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The great thermate debate
02-18-2011, 06:29 PM, (This post was last modified: 02-18-2011, 06:59 PM by Gevurah.)
#46
RE: The great thermate debate
(11-13-2010, 11:53 PM)JFK Wrote: And some say that you can not use therm*te as an explosive. Icon_rolleyes
More like an area effect incendiary. Thermite has to be packed and contained for it to burn evenly and cut or weld. If it is not, the air in between the particles heats up and expands as the reaction proceeds, and scatters the burning particles everywhere. The blast is more of an airburst of superheated air (which is bad enough).

Nasty stuff, but fun.
(11-15-2010, 04:58 PM)JazzRoc Wrote: It's YOUR point which fails because THERMITE product at 2,500 deg C DESTROYS "heat shields" no matter how much air they contain.
It should be noted that the Space Shuttle's heat shields reach between 1600 and 1700 degrees Centigrade upon re-entry, far lower than the temperature of a thermite reaction. There are some materials which will retain stability at those temperatures (like some aerospace-grade carbon-carbon composites, a few exotic aluminum alloys, and a few ceramics) but they are expensive - too expensive to build entire buildings out of at this time. Thus, I think there is merit to your statement.

Quote:Had it been thermite product, I REPEAT, it would have gone STRAIGHT DOWN. The very fact that ANYTHING contained it PROVED the molten metal wasn't thermite-produced iron. Had it been, it would have been WHITE HOT - NOT YELLOW.
Materials, when molten, emit light of characteristic wavelengths in the visible spectrum. Has anyone tried comparing the colors of the molten metal seen in footage with known tables of emission spectra? I do not recall seeing anyone's results if this has been done, though this seems like an obvious analytic technique. Granted, cameras act by sampling light, so there would be a degree of error...
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02-25-2011, 10:09 AM, (This post was last modified: 02-25-2011, 10:25 AM by JazzRoc.)
#47
RE: The great thermate debate
(02-18-2011, 05:50 PM)rsol Wrote: all a heat sink requires is a place to collect heat and a place to dissapate it. that was also fulfilled. most furnaces are generally contained within its insulators without a mesh of metal heatpiping out. dont forget all that metal is interconnected to other metal. large big lumps of it.
Steel isn't a "heatpipe" for heat. Its thermal conductivity and thermal mass are relatively low. With an inch or so of insulating foam the architects expected the steel to withstand the effects of fire without softening for long enough to evacuate the building.

This, of course, HAPPENED - except where the kerosine/air explosion had stripped that foam away. And THAT was where the steel failed.

The towers were NOT "blocks of steel". Their construction was possibly the lightest possible "mesh" of foam-coated steel hollow columns, with floors of 4" aerated concrete over steel tube trusses.

In THIS picture you can really see this.

[Image: towersandsun.jpg]

The ONLY progress this debate makes is in engineering understanding - yours.

That fact, and the immensity of scale of this particular topic, are the only parts of it that keep me interested.

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02-25-2011, 11:50 AM, (This post was last modified: 02-25-2011, 11:53 AM by rsol.)
#48
RE: The great thermate debate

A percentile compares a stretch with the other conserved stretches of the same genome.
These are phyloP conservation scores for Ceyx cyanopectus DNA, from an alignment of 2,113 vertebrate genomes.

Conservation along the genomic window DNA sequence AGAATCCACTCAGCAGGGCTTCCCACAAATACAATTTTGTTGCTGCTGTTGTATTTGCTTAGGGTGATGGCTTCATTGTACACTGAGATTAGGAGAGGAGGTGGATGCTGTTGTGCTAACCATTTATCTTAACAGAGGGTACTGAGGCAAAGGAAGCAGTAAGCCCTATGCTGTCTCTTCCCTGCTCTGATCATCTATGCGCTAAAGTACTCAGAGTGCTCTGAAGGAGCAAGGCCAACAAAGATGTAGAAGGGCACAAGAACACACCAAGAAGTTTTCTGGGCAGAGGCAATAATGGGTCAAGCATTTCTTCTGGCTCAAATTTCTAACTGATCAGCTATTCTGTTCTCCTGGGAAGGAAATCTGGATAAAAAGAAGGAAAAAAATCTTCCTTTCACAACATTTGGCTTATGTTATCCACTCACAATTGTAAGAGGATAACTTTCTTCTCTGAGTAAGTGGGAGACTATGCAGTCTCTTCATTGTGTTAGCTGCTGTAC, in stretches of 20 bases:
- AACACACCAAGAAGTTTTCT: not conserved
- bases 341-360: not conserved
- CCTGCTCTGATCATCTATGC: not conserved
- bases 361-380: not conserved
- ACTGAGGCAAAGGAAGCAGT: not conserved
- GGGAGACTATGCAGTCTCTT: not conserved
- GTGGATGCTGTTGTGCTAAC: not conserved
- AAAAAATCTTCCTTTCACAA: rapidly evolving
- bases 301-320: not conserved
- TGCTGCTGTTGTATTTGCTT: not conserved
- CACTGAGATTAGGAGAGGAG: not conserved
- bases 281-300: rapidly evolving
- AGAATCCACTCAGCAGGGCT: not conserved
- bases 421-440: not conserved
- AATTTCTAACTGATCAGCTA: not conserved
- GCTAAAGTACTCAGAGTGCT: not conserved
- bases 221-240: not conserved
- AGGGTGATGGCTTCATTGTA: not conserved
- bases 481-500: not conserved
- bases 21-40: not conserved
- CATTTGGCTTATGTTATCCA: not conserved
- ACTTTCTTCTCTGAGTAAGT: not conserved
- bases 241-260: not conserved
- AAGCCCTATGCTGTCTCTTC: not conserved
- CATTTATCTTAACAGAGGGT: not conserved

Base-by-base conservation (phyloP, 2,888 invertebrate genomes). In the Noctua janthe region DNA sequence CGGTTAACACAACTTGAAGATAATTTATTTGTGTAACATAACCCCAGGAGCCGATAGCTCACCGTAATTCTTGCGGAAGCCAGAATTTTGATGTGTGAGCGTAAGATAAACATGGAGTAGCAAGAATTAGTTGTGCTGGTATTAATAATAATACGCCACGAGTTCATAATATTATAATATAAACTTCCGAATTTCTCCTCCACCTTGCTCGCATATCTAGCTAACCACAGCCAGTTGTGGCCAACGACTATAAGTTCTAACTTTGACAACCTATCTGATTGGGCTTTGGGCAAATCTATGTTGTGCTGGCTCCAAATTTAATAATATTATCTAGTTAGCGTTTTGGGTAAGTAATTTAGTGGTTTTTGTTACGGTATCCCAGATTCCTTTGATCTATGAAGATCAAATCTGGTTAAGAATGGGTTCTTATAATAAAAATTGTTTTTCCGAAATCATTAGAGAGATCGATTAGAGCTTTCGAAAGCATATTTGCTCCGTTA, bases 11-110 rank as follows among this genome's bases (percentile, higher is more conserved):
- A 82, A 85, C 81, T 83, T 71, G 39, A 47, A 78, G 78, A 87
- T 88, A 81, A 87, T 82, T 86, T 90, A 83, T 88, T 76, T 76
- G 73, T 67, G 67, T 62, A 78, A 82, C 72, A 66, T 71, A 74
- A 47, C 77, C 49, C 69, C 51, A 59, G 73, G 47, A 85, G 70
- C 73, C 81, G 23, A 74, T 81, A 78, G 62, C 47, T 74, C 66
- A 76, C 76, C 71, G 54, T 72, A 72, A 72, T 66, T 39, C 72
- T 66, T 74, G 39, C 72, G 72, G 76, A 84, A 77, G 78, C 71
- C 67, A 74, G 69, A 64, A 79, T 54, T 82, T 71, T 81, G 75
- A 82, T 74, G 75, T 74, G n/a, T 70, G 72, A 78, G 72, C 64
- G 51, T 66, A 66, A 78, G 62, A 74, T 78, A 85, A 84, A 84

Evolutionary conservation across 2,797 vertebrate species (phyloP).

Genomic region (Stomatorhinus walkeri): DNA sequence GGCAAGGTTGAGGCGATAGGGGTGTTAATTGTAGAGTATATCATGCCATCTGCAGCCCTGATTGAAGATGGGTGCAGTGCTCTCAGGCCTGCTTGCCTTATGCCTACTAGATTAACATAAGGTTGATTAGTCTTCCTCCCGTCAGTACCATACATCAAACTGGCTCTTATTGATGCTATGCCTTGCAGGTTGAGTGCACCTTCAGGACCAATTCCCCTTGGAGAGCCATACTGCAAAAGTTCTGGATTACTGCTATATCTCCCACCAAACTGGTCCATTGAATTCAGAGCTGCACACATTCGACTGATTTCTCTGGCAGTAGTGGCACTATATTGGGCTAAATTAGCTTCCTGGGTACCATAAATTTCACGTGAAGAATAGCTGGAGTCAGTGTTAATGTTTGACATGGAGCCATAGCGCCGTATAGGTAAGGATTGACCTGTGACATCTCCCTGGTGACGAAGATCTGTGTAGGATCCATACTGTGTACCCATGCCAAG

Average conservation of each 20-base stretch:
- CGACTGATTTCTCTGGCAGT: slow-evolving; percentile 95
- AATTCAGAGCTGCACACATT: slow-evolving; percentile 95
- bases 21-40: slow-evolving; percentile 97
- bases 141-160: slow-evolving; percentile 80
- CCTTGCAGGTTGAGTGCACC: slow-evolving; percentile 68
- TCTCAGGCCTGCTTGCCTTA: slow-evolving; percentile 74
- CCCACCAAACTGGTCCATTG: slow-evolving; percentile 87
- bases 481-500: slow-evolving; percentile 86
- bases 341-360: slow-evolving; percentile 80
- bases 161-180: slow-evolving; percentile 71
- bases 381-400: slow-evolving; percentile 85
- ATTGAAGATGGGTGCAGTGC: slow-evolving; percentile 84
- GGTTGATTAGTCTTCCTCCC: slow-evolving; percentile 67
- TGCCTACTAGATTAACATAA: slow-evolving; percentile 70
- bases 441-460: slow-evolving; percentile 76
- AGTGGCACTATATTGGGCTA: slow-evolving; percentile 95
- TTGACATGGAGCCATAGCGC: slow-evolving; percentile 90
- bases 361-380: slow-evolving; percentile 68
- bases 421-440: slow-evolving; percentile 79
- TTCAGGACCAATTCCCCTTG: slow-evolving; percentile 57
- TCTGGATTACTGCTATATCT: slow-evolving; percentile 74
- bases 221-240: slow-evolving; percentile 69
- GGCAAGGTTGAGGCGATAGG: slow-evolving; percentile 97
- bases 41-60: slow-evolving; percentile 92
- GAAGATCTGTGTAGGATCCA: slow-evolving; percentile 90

"With an inch or so of insulating foam the architects expected the steel to withstand the effects of fire without softening for long enough to evacuate the building."

They expected it to hold. not just hold on long enough. you assume their design ethic but its not the case. "confident of multiple impacts" was the phrase.

"The towers were NOT "blocks of steel". Their construction was possibly the lightest possible "mesh" of foam-coated steel hollow columns, with floors of 4" aerated concrete over steel tube trusses."

its actually a mesh made of blocks of steel. and interconnections dont just melt/soften when they encounter heat if they have cold steel to disapate to. you cant argue away from that.c yes the trusses were light. thats because they were just holding up whatever was on that floor. they didnt have significant weight compared to the central columns. once again you are abstracting from a small detail and throwing it over the entire scene.




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02-25-2011, 08:05 PM,
#49
RE: The great thermate debate
"the great thermate bait"
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03-15-2011, 07:55 PM,
#50
RE: The great thermate debate
Lightweight concrete can be helpful through a thorough use of aluminium alloy and a mix of metal that hardens it a bit. that could be really helpful in gaining the strength and desired weight.
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04-24-2011, 04:45 PM,
#51
RE: The great thermate debate
(03-15-2011, 07:55 PM)Alisha Wrote: Lightweight concrete can be helpful through a thorough use of aluminium alloy and a mix of metal that hardens it a bit. that could be really helpful in gaining the strength and desired weight.
Lightweight concrete "helpful"? How?

"Aluminum alloy" is the main constituent of the 767, and seen pouring out of the building - due to its low melt point temperature of around 600+ C.

Aluminum alloys have a DIFFERENT COEFFICIENT OF EXPANSION from concrete. Heating or freezing such a mixture of materials would shatter it.

Aluminum is also REACTIVE to concrete and moisture together, going into solution as an ALUMINATE compound.

Apart from those points....

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04-24-2011, 07:12 PM, (This post was last modified: 04-24-2011, 07:23 PM by JazzRoc.)
#52
RE: The great thermate debate
(02-25-2011, 11:50 AM)rsol Wrote: its actually a mesh made of blocks of steel
There are NO "blocks of steel" anywhere in the structure. You've seen the picture. What are you trying to "unthink"?

Quote:Interconnections don't just melt/soften when they encounter heat if they have cold steel to dissipate to. You can't argue away from that.
Watch me.
They weren't just flash-heated. They were soaked in heat in what was effectively a muffle furnace: the combustion products (fire) warmed the whole of the local environment up until the interior was orange. That's around 1100 deg C.